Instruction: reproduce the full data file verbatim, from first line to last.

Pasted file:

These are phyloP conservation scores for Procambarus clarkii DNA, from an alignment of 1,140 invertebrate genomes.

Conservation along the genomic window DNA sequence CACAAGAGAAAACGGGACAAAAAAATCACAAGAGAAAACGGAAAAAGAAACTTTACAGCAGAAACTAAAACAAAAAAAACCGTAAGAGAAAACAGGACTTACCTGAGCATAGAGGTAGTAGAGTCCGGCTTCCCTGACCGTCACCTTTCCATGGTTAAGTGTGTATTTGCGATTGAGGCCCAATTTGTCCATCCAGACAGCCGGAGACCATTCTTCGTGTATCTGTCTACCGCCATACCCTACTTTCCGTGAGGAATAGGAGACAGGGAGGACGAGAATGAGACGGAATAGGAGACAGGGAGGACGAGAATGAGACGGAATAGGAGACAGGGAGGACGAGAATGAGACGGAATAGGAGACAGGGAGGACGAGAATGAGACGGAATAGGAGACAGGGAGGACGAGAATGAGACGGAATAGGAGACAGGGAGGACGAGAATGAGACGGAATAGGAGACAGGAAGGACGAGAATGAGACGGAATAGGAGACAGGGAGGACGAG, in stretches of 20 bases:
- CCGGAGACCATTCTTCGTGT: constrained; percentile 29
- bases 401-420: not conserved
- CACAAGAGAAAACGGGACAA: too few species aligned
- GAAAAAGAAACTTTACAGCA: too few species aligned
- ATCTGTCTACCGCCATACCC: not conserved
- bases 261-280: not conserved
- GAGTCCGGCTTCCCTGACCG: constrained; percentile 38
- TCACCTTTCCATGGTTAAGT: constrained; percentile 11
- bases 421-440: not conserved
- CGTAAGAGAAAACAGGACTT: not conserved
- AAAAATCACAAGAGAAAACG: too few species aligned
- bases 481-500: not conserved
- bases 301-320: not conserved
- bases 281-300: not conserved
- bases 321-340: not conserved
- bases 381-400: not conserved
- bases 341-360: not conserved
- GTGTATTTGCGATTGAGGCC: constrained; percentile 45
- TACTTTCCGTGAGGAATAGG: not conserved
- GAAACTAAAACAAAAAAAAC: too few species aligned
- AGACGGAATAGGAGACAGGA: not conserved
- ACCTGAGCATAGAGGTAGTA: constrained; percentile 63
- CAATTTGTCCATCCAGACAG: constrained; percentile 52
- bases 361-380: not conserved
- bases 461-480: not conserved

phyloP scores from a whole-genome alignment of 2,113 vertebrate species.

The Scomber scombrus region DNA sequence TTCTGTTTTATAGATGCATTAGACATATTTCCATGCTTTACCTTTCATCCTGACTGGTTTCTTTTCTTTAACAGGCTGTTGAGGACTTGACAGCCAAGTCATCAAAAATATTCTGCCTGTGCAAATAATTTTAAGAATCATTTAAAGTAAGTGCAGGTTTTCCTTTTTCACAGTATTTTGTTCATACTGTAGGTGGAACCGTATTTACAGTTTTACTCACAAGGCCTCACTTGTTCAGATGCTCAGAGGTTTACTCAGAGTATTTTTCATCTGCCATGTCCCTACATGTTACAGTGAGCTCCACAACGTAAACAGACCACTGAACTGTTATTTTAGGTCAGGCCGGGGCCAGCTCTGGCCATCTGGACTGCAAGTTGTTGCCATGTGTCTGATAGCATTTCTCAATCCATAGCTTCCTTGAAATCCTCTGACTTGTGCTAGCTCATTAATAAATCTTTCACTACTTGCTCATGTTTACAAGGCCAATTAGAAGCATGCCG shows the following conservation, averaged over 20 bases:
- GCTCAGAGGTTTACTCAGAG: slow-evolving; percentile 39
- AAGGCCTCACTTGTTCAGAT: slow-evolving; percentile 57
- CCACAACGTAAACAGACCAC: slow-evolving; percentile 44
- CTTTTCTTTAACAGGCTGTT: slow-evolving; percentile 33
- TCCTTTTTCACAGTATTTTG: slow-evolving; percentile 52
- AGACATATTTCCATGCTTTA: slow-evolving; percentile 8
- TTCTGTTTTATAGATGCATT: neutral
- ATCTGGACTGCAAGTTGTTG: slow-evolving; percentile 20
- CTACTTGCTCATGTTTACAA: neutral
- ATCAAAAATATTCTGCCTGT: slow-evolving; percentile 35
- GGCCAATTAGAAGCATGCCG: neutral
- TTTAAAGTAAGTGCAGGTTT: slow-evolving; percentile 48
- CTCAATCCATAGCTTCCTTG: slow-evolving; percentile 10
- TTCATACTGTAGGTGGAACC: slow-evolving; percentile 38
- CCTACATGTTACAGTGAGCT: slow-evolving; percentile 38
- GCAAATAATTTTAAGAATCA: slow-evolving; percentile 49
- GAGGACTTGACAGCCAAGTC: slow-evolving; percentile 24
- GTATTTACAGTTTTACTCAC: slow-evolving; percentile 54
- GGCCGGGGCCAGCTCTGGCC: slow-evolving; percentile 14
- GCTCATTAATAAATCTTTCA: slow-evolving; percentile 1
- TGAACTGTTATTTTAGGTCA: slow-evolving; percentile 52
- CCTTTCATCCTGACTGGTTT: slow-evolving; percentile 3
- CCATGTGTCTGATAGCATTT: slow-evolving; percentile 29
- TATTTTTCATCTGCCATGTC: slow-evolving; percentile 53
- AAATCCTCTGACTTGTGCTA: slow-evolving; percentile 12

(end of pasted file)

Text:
These are phyloP conservation scores for Procambarus clarkii DNA, from an alignment of 1,140 invertebrate genomes.

Conservation along the genomic window DNA sequence CACAAGAGAAAACGGGACAAAAAAATCACAAGAGAAAACGGAAAAAGAAACTTTACAGCAGAAACTAAAACAAAAAAAACCGTAAGAGAAAACAGGACTTACCTGAGCATAGAGGTAGTAGAGTCCGGCTTCCCTGACCGTCACCTTTCCATGGTTAAGTGTGTATTTGCGATTGAGGCCCAATTTGTCCATCCAGACAGCCGGAGACCATTCTTCGTGTATCTGTCTACCGCCATACCCTACTTTCCGTGAGGAATAGGAGACAGGGAGGACGAGAATGAGACGGAATAGGAGACAGGGAGGACGAGAATGAGACGGAATAGGAGACAGGGAGGACGAGAATGAGACGGAATAGGAGACAGGGAGGACGAGAATGAGACGGAATAGGAGACAGGGAGGACGAGAATGAGACGGAATAGGAGACAGGGAGGACGAGAATGAGACGGAATAGGAGACAGGAAGGACGAGAATGAGACGGAATAGGAGACAGGGAGGACGAG, in stretches of 20 bases:
- CCGGAGACCATTCTTCGTGT: constrained; percentile 29
- bases 401-420: not conserved
- CACAAGAGAAAACGGGACAA: too few species aligned
- GAAAAAGAAACTTTACAGCA: too few species aligned
- ATCTGTCTACCGCCATACCC: not conserved
- bases 261-280: not conserved
- GAGTCCGGCTTCCCTGACCG: constrained; percentile 38
- TCACCTTTCCATGGTTAAGT: constrained; percentile 11
- bases 421-440: not conserved
- CGTAAGAGAAAACAGGACTT: not conserved
- AAAAATCACAAGAGAAAACG: too few species aligned
- bases 481-500: not conserved
- bases 301-320: not conserved
- bases 281-300: not conserved
- bases 321-340: not conserved
- bases 381-400: not conserved
- bases 341-360: not conserved
- GTGTATTTGCGATTGAGGCC: constrained; percentile 45
- TACTTTCCGTGAGGAATAGG: not conserved
- GAAACTAAAACAAAAAAAAC: too few species aligned
- AGACGGAATAGGAGACAGGA: not conserved
- ACCTGAGCATAGAGGTAGTA: constrained; percentile 63
- CAATTTGTCCATCCAGACAG: constrained; percentile 52
- bases 361-380: not conserved
- bases 461-480: not conserved

phyloP scores from a whole-genome alignment of 2,113 vertebrate species.

The Scomber scombrus region DNA sequence TTCTGTTTTATAGATGCATTAGACATATTTCCATGCTTTACCTTTCATCCTGACTGGTTTCTTTTCTTTAACAGGCTGTTGAGGACTTGACAGCCAAGTCATCAAAAATATTCTGCCTGTGCAAATAATTTTAAGAATCATTTAAAGTAAGTGCAGGTTTTCCTTTTTCACAGTATTTTGTTCATACTGTAGGTGGAACCGTATTTACAGTTTTACTCACAAGGCCTCACTTGTTCAGATGCTCAGAGGTTTACTCAGAGTATTTTTCATCTGCCATGTCCCTACATGTTACAGTGAGCTCCACAACGTAAACAGACCACTGAACTGTTATTTTAGGTCAGGCCGGGGCCAGCTCTGGCCATCTGGACTGCAAGTTGTTGCCATGTGTCTGATAGCATTTCTCAATCCATAGCTTCCTTGAAATCCTCTGACTTGTGCTAGCTCATTAATAAATCTTTCACTACTTGCTCATGTTTACAAGGCCAATTAGAAGCATGCCG shows the following conservation, averaged over 20 bases:
- GCTCAGAGGTTTACTCAGAG: slow-evolving; percentile 39
- AAGGCCTCACTTGTTCAGAT: slow-evolving; percentile 57
- CCACAACGTAAACAGACCAC: slow-evolving; percentile 44
- CTTTTCTTTAACAGGCTGTT: slow-evolving; percentile 33
- TCCTTTTTCACAGTATTTTG: slow-evolving; percentile 52
- AGACATATTTCCATGCTTTA: slow-evolving; percentile 8
- TTCTGTTTTATAGATGCATT: neutral
- ATCTGGACTGCAAGTTGTTG: slow-evolving; percentile 20
- CTACTTGCTCATGTTTACAA: neutral
- ATCAAAAATATTCTGCCTGT: slow-evolving; percentile 35
- GGCCAATTAGAAGCATGCCG: neutral
- TTTAAAGTAAGTGCAGGTTT: slow-evolving; percentile 48
- CTCAATCCATAGCTTCCTTG: slow-evolving; percentile 10
- TTCATACTGTAGGTGGAACC: slow-evolving; percentile 38
- CCTACATGTTACAGTGAGCT: slow-evolving; percentile 38
- GCAAATAATTTTAAGAATCA: slow-evolving; percentile 49
- GAGGACTTGACAGCCAAGTC: slow-evolving; percentile 24
- GTATTTACAGTTTTACTCAC: slow-evolving; percentile 54
- GGCCGGGGCCAGCTCTGGCC: slow-evolving; percentile 14
- GCTCATTAATAAATCTTTCA: slow-evolving; percentile 1
- TGAACTGTTATTTTAGGTCA: slow-evolving; percentile 52
- CCTTTCATCCTGACTGGTTT: slow-evolving; percentile 3
- CCATGTGTCTGATAGCATTT: slow-evolving; percentile 29
- TATTTTTCATCTGCCATGTC: slow-evolving; percentile 53
- AAATCCTCTGACTTGTGCTA: slow-evolving; percentile 12